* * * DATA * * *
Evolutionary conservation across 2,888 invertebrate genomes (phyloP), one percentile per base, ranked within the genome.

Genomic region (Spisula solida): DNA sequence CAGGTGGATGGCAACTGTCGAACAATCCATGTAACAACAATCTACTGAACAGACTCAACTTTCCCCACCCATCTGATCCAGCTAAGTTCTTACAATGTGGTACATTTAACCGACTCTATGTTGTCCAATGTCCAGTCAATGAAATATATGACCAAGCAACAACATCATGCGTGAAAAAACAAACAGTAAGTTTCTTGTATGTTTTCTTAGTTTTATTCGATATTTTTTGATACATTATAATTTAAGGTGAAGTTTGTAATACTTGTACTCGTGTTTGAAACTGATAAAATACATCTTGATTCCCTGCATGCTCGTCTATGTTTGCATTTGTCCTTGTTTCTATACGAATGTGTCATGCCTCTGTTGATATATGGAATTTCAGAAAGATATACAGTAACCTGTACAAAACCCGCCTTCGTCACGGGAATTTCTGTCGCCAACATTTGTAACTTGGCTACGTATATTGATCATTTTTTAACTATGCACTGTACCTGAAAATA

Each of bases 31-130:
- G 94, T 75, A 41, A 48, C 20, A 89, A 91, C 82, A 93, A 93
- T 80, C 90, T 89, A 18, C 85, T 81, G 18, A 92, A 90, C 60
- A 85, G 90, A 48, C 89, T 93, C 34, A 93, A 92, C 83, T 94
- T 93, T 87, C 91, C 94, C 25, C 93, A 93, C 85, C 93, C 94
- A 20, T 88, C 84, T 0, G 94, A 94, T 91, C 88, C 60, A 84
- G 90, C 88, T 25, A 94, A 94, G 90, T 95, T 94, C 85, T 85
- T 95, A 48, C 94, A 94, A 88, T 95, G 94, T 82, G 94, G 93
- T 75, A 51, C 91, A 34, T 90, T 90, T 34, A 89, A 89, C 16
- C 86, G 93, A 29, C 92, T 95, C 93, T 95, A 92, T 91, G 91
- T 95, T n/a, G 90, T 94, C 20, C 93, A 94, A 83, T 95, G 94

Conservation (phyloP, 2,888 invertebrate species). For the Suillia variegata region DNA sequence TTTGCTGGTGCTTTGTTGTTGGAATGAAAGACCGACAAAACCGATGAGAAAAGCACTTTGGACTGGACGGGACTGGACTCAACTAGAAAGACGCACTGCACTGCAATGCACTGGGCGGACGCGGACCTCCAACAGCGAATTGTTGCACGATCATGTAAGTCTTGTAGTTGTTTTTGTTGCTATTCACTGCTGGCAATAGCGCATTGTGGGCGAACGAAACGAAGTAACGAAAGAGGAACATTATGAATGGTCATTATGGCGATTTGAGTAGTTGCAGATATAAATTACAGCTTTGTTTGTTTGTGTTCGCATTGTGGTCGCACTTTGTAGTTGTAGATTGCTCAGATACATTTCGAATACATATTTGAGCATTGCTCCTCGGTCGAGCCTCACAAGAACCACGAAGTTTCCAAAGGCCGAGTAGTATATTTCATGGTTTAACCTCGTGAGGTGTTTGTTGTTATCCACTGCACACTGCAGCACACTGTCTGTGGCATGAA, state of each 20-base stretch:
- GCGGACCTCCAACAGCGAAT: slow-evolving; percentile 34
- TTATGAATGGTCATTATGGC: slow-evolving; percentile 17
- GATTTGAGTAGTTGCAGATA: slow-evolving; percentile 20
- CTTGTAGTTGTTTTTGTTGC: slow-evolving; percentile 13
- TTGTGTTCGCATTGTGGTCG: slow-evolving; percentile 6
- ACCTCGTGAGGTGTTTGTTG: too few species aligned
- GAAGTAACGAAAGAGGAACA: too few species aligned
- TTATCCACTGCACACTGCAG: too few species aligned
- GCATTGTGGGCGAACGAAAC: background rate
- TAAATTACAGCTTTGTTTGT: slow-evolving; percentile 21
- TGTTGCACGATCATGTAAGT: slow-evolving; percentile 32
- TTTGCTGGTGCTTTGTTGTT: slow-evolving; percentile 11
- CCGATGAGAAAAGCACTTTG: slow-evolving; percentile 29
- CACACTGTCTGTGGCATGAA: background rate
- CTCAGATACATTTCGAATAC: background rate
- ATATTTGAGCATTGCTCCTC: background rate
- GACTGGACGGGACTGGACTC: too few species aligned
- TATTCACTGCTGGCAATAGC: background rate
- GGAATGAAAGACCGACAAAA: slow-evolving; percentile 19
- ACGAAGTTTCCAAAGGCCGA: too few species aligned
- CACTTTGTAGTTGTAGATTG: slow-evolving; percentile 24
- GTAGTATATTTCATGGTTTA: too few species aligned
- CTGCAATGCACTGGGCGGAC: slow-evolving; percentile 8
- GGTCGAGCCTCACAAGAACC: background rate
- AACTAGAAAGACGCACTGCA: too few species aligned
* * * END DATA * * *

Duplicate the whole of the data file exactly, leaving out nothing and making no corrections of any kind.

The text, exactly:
Evolutionary conservation across 2,888 invertebrate genomes (phyloP), one percentile per base, ranked within the genome.

Genomic region (Spisula solida): DNA sequence CAGGTGGATGGCAACTGTCGAACAATCCATGTAACAACAATCTACTGAACAGACTCAACTTTCCCCACCCATCTGATCCAGCTAAGTTCTTACAATGTGGTACATTTAACCGACTCTATGTTGTCCAATGTCCAGTCAATGAAATATATGACCAAGCAACAACATCATGCGTGAAAAAACAAACAGTAAGTTTCTTGTATGTTTTCTTAGTTTTATTCGATATTTTTTGATACATTATAATTTAAGGTGAAGTTTGTAATACTTGTACTCGTGTTTGAAACTGATAAAATACATCTTGATTCCCTGCATGCTCGTCTATGTTTGCATTTGTCCTTGTTTCTATACGAATGTGTCATGCCTCTGTTGATATATGGAATTTCAGAAAGATATACAGTAACCTGTACAAAACCCGCCTTCGTCACGGGAATTTCTGTCGCCAACATTTGTAACTTGGCTACGTATATTGATCATTTTTTAACTATGCACTGTACCTGAAAATA

Each of bases 31-130:
- G 94, T 75, A 41, A 48, C 20, A 89, A 91, C 82, A 93, A 93
- T 80, C 90, T 89, A 18, C 85, T 81, G 18, A 92, A 90, C 60
- A 85, G 90, A 48, C 89, T 93, C 34, A 93, A 92, C 83, T 94
- T 93, T 87, C 91, C 94, C 25, C 93, A 93, C 85, C 93, C 94
- A 20, T 88, C 84, T 0, G 94, A 94, T 91, C 88, C 60, A 84
- G 90, C 88, T 25, A 94, A 94, G 90, T 95, T 94, C 85, T 85
- T 95, A 48, C 94, A 94, A 88, T 95, G 94, T 82, G 94, G 93
- T 75, A 51, C 91, A 34, T 90, T 90, T 34, A 89, A 89, C 16
- C 86, G 93, A 29, C 92, T 95, C 93, T 95, A 92, T 91, G 91
- T 95, T n/a, G 90, T 94, C 20, C 93, A 94, A 83, T 95, G 94

Conservation (phyloP, 2,888 invertebrate species). For the Suillia variegata region DNA sequence TTTGCTGGTGCTTTGTTGTTGGAATGAAAGACCGACAAAACCGATGAGAAAAGCACTTTGGACTGGACGGGACTGGACTCAACTAGAAAGACGCACTGCACTGCAATGCACTGGGCGGACGCGGACCTCCAACAGCGAATTGTTGCACGATCATGTAAGTCTTGTAGTTGTTTTTGTTGCTATTCACTGCTGGCAATAGCGCATTGTGGGCGAACGAAACGAAGTAACGAAAGAGGAACATTATGAATGGTCATTATGGCGATTTGAGTAGTTGCAGATATAAATTACAGCTTTGTTTGTTTGTGTTCGCATTGTGGTCGCACTTTGTAGTTGTAGATTGCTCAGATACATTTCGAATACATATTTGAGCATTGCTCCTCGGTCGAGCCTCACAAGAACCACGAAGTTTCCAAAGGCCGAGTAGTATATTTCATGGTTTAACCTCGTGAGGTGTTTGTTGTTATCCACTGCACACTGCAGCACACTGTCTGTGGCATGAA, state of each 20-base stretch:
- GCGGACCTCCAACAGCGAAT: slow-evolving; percentile 34
- TTATGAATGGTCATTATGGC: slow-evolving; percentile 17
- GATTTGAGTAGTTGCAGATA: slow-evolving; percentile 20
- CTTGTAGTTGTTTTTGTTGC: slow-evolving; percentile 13
- TTGTGTTCGCATTGTGGTCG: slow-evolving; percentile 6
- ACCTCGTGAGGTGTTTGTTG: too few species aligned
- GAAGTAACGAAAGAGGAACA: too few species aligned
- TTATCCACTGCACACTGCAG: too few species aligned
- GCATTGTGGGCGAACGAAAC: background rate
- TAAATTACAGCTTTGTTTGT: slow-evolving; percentile 21
- TGTTGCACGATCATGTAAGT: slow-evolving; percentile 32
- TTTGCTGGTGCTTTGTTGTT: slow-evolving; percentile 11
- CCGATGAGAAAAGCACTTTG: slow-evolving; percentile 29
- CACACTGTCTGTGGCATGAA: background rate
- CTCAGATACATTTCGAATAC: background rate
- ATATTTGAGCATTGCTCCTC: background rate
- GACTGGACGGGACTGGACTC: too few species aligned
- TATTCACTGCTGGCAATAGC: background rate
- GGAATGAAAGACCGACAAAA: slow-evolving; percentile 19
- ACGAAGTTTCCAAAGGCCGA: too few species aligned
- CACTTTGTAGTTGTAGATTG: slow-evolving; percentile 24
- GTAGTATATTTCATGGTTTA: too few species aligned
- CTGCAATGCACTGGGCGGAC: slow-evolving; percentile 8
- GGTCGAGCCTCACAAGAACC: background rate
- AACTAGAAAGACGCACTGCA: too few species aligned